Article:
From the Harvard Crimson:
By Camille G. Caldera, Crimson Staff Writer
October 9, 2019
Students for Fair Admissions’s lead trial lawyer Adam K. Mortara denounced the recent ruling in the Harvard admissions lawsuit, arguing at a Harvard Law School event Tuesday that the judge had misinterpreted the case’s facts and legal precedents. …
The lawsuit has exposed thousands of pages of internal documents, shedding light on the College’s famously secretive admissions process. One such document was a 2013 report by Harvard’s Office of Institutional Research, which found that Asian American applicants consistently receive lower personal ratings — numerical scores assigned to applicants based on abstract qualities like “humor” and “grit.” …
Mortara also challenged Burroughs’ tacit acceptance of the discrepancy in personal ratings as insufficient evidence of discrimination.
“No one — not Judge Burroughs, not Harvard — has ever explained how it is that African Americans and Hispanics just have much better objective personal qualities than white and Asian applicants,” he said. “They’ve never done it.”
“I guess there’s just something more personally appealing about African American and Hispanic applicants,” Mortara quipped. In response, at least a dozen students in the crowd voiced their agreement, shouting, “There is!”
“Diversity” was always an unstable conceptual foundation for the affirmative action regime. It has required ever more intense emotional investment in the supposed benefits that non-Asian non-whites conferred on others simply through their proximity.
Each legal challenge to affirmative action has ramped up this investment; the Asian-American discrimination lawsuit has turned it into a more or less overt form of idolatry.
“Diversity” was originally an expedient whereby conservative-minded judges reconciled themselves to permitting a form of “positive” discrimination which cut against the grain of the race-neutrality enshrined into both the equal protection clause and the Civil Rights Act of 1964.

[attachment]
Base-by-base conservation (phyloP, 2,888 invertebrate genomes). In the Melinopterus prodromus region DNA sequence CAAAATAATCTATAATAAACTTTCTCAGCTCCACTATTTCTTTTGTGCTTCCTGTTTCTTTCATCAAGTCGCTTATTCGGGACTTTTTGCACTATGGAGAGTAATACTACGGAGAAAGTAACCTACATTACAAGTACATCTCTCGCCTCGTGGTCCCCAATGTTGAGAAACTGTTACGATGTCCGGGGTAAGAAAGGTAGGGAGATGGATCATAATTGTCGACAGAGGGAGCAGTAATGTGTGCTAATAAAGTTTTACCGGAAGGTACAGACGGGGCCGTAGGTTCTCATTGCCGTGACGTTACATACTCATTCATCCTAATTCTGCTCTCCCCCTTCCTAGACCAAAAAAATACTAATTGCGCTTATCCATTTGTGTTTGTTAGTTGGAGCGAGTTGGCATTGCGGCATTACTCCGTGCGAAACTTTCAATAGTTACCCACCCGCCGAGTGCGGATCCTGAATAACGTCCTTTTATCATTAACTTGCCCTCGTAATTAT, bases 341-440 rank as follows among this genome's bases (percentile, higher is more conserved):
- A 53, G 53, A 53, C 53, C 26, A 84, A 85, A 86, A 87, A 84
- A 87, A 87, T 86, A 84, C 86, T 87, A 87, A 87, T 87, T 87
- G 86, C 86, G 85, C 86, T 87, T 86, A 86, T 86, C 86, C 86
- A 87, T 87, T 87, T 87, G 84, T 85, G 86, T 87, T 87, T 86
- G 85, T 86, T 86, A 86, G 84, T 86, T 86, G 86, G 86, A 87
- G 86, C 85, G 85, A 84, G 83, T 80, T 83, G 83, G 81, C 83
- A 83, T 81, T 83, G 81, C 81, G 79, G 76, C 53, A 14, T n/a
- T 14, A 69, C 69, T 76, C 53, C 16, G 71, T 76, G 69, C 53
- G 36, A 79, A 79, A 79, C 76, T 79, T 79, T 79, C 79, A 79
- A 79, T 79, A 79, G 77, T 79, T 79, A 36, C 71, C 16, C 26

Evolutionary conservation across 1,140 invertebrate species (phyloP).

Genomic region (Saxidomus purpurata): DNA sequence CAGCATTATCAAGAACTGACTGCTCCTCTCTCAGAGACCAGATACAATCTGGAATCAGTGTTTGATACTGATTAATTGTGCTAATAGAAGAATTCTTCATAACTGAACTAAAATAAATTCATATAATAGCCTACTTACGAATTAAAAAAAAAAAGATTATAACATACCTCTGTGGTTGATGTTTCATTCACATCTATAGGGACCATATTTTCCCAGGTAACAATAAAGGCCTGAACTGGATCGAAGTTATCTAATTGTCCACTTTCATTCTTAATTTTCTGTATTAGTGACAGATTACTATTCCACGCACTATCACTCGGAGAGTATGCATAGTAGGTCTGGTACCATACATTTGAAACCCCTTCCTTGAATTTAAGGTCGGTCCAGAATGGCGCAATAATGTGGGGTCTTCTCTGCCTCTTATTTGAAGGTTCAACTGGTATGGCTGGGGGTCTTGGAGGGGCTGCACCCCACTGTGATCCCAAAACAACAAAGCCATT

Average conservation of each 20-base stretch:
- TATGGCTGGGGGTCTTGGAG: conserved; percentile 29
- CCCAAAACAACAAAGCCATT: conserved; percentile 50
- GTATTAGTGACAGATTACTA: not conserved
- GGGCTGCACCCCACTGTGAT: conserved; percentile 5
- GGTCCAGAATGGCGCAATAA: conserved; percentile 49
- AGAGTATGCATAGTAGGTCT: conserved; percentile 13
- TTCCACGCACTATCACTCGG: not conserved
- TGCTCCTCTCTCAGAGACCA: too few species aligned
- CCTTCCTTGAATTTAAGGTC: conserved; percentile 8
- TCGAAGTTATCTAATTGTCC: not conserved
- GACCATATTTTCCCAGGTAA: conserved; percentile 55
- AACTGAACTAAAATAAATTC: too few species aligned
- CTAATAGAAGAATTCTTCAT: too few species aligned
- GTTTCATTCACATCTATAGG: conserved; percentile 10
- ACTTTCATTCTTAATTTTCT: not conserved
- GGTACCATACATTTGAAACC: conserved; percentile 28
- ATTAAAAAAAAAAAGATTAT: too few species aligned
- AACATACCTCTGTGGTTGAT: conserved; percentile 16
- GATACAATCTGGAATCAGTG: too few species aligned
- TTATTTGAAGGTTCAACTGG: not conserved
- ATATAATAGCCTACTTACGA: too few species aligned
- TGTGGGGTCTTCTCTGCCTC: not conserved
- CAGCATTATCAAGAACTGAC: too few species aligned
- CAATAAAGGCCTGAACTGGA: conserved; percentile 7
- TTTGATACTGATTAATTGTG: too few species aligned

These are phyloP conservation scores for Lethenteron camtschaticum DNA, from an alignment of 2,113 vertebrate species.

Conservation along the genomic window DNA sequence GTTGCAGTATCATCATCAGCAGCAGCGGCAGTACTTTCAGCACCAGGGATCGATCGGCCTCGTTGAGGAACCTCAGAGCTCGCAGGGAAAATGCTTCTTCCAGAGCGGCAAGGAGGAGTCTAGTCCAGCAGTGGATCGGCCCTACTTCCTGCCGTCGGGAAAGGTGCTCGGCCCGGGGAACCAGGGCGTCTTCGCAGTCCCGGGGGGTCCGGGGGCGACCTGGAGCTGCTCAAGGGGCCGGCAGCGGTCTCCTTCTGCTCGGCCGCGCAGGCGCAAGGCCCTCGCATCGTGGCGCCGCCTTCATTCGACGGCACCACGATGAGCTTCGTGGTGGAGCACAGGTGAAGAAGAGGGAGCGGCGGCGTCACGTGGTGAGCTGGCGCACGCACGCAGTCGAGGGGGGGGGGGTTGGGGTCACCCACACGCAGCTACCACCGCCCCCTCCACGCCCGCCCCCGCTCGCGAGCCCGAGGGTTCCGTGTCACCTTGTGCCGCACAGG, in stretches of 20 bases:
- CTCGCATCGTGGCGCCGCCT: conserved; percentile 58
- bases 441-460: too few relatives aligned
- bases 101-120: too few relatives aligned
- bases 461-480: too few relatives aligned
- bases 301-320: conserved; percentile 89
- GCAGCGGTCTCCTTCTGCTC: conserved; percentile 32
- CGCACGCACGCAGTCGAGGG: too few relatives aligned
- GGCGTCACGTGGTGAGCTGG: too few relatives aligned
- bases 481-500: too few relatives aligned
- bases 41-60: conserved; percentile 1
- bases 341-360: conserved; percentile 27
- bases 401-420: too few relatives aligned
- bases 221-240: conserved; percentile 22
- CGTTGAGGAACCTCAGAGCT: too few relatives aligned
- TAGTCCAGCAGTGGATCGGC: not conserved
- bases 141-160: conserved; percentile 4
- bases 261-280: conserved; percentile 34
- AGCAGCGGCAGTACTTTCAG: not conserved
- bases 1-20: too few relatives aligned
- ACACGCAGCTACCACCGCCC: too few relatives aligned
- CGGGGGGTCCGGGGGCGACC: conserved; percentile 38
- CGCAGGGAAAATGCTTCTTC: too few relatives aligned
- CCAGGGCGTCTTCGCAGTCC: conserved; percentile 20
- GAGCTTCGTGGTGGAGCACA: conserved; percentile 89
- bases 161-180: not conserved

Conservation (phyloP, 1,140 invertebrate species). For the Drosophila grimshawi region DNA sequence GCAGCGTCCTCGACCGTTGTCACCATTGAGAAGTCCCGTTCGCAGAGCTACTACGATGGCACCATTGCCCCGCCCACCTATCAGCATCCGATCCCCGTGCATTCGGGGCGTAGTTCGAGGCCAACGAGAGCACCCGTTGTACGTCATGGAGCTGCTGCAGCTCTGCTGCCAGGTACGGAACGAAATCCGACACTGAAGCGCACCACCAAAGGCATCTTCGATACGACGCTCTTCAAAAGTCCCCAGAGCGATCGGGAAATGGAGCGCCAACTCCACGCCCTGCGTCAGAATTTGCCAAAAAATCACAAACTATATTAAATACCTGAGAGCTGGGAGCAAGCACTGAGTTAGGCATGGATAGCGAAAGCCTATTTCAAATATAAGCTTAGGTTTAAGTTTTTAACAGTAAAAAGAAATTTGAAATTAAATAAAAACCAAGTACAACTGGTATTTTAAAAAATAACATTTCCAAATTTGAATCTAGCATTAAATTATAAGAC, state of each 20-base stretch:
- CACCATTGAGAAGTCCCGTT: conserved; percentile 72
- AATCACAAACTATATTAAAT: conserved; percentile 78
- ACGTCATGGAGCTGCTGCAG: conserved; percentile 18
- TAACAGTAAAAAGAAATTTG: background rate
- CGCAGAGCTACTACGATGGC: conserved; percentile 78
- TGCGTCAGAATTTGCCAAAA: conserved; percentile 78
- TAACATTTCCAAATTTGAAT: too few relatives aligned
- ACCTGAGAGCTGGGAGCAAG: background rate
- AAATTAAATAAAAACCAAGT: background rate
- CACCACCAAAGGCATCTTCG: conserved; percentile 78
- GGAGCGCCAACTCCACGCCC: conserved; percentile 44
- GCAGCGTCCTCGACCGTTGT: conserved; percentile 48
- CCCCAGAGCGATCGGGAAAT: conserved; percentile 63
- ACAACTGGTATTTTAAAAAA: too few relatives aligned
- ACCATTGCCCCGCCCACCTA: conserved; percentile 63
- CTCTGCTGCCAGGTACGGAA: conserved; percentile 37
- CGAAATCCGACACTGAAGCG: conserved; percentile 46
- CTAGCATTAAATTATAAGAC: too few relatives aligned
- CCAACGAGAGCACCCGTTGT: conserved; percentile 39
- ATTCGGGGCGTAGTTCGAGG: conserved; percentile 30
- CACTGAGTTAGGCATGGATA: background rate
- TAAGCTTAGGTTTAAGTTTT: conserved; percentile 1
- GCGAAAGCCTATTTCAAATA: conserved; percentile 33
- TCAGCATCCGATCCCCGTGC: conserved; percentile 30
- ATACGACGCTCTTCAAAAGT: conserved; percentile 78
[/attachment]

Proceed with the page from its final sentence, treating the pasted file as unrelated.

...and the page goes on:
The premise was that a diverse nation required diverse leadership, so whatever was needed to make that happen was a pragmatic necessity, and we were prepared to do that.
This pragmatism has given way to a form of racial mysticism that makes it not just defensible but somehow compulsory to shout out that some racial groups are inherently more appealing than others.
The “more than a dozen” Harvard Law School students reacted instantly and spontaneously — each individual responding alone, but as if coordinated by a shared set of assumptions.
Nothing could be more revealing about the underlying premise that has been affirmed in a federal court.
There’s an enormous effort at present among the type of people who attend Harvard Law School to reprogram their basic instincts to see black women’s hair as more attractive than blonde women’s hair to avoid slipping up and getting Canceled out of a fabulous career.
One of the odder side effects is that even though the hair of East Asian women and MesoAmerican women is quite similar, Asians are currently seen as “white-adjacent” and thus Bad, while the latter are seen as black-adjacent and thus objectively better.
At least in theory. In practice, nobody much cares about mestizos, other than their swelling numbers.